The Yoga of Asteya – Honesty, Non-Stealing

Yoga Illumined, Yogafly, Asteya, Kristina Lanuza, Sumukhi, Zoe Mantarakis

Yoga Illumined 2013, Castle Hill Yoga

This weekend, in Yoga Illumined 2013 Teacher Training at Castle Hill Yoga, we focus on Yoga and Money, alignment and sequencing a full Vinyasa flow class. But we bring it all back to Yoga and Money: two hot topics in our modern spiritual Yoga world. My dear Yoga Illumined co-leader, Zoe Mantarakis reminded me to teach Patanjali’s Yoga Sutras, Chapter 2, Sutra 37.

We use Guruji’s (Shri Brahmananda Sarasvati, Ramamurti S. Mishra, M.D.) translation of Patanjali’s Yoga Sutras. At Ananda Ashram in Monroe, NY, founded by Guruji, we learn to chant scripture directly in Sanskrit. We then meditate upon the vibration of the Sutra and after, we translate.

Chapter 2, Sutra 37
Asteya-Pratisthayam Sarva Ratnopasthaanam.
“When the Yogi is firmly established in asteya, honesty, the gems of inner riches present themselves.”

What a fabulous way to understand wealth. I stopped at the Farmer’s market during our lunch break and parked my car in the $5 parking lot. The attendant had one of those umbrella hats on that protected him from the hot August Texas sun. Any work outdoors in the summer in Texas means natural Sweaty Hot, Pulsating, Anger-Inducing Yoga (ha-ha) – and you get PAID! So here’s this guy working the heat. And one could think, well, I should really be able to park my car for free, but you know as more and more people get in cars and drive around, well, infrastructure costs us (oh what a life). I parked and he came over and I said, “I don’t have any cash.” And he told me, “Oh well, you must go get cash from the ATM to shop at the market, right? So you go and you’ll pay me after you shop.”

And I did just this. And he acted surprised when I came back after shopping and handed him a 5 dollar bill. And said, “wow, you’re honest.” Which made me think about all the people who probably gave him a hard time – especially at night, you know with all the ridiculous drunkenness of the bar scenes in downtown Austin.

“Asteya” – which Guruji and pals translate in English to “Honesty and Non-stealing” is a remarkable little Yama (Yamas are the first limb of Yoga according to Patajali’s 8-limb Yoga system. They are Ahimsa (Loving-kindess, non-harming), Satya (Truthfulness), Asteya, Brahmacharya (Abidance in God) and Aparigraha (Non-possessiveness, non-grasping). There is something about being incredibly Honest to one’s self about one’s own motivations, intentions, actions that keeps one from being a total, outright Thief in this world.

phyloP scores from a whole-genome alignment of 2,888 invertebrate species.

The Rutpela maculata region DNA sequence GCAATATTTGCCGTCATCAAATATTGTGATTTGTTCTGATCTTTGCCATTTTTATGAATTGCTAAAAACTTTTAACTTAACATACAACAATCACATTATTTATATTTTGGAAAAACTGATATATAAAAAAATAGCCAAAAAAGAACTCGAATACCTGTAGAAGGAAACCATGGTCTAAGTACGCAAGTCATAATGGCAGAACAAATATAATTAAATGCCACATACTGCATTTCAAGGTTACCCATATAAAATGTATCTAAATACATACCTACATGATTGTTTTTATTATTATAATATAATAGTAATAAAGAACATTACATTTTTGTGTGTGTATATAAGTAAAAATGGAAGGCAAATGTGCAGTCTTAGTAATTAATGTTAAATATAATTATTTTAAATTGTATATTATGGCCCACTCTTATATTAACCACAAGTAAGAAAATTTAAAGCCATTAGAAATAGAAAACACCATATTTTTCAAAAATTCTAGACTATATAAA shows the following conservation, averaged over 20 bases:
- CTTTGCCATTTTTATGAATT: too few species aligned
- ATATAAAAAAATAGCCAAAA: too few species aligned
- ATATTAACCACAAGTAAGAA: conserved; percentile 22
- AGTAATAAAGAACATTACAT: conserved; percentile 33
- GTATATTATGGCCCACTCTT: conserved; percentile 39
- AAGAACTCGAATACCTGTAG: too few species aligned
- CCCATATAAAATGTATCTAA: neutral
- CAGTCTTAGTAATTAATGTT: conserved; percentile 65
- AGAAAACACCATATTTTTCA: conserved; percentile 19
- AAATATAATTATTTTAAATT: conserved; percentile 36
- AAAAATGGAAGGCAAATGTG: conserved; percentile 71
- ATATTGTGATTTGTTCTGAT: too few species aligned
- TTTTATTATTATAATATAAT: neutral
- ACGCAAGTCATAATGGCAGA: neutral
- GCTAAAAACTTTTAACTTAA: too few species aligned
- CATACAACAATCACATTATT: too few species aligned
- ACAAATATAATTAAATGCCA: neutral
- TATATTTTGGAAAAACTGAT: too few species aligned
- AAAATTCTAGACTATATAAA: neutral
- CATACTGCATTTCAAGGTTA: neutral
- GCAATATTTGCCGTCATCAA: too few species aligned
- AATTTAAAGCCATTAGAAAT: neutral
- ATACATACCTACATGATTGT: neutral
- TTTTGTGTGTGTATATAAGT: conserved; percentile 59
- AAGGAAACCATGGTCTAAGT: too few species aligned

On the cosmic level, of course, we own nothing. Zip. Zero. Zilch. There is nothing we can really ever have, on the material plane totally, absolutely and completely. We borrow the 5 elements in order to have a physical body. We borrow Oxygen from Trees and the rainforests so that we may breathe. We need oceans, rivers, lakes and rainfall to give us water so that we may drink fabulous, clean refreshing Water. And after we utilize all these gifts, we give everything back, ultimately. But on the immaterial, spiritual plane, we are everything, totally and completely. I-AM that I-Am that I-am. Money can’t buy me love. Love is eternal, ever-lasting, immanent and transcendent of the car we park in the $5 parking lot to shop at the Farmer’s Market to feed our Anamayakoshas (food or material body).

Zoe Mantarakis, Yoga Illumined, Yogafly, Sumukhi, Asteya
Therefore, in Yoga we receive the gems of inner riches, first and foremost. And become incredible money and time-managers in order to understand how to work with the energy of money. Money is an illusion, yes, ultimately. But Honesty and Non-stealing are not. Our actions, choices resound and echo all around us in a big karmic soup of cause and effect. Ultimately, we learn to play in the illusion of money and become good and honest at managing it so that it doesn’t manage us through ignorance, helplessness and greed.

I laughed when the parking lot attendant was shocked at my honesty. I thought about all the other times I paid $60 to park in New York City for a few hours. Or the 5 parking tickets I once got on my parked car on the Upper West Side that added up to a whopping $350. Oh Manhattan and money. Or the fact that I seem to have been caught on camera running a red light in Austin, Texas in July. I actually saw the photos, yet still have no recollection of running said red light. But it happened in the morning at a time that would have me heading in the direction towards work. So oops, I ran a red light. So many fines! So much money.

And then there was the time when I opened up a cab door onto a gleaming white shining Range Rover in New York City…and I paid for that too. So that my cab driver, fresh off the Boat from another country and terrified, would not have to pay the $500 in damages. Even more money. But you know, such is life. And such is Asteya. If I didn’t want to deal with any of it, I’d probably simply try to walk everywhere. Hmmm, now there’s a meditation.

Om shantih om,
Sumukhi

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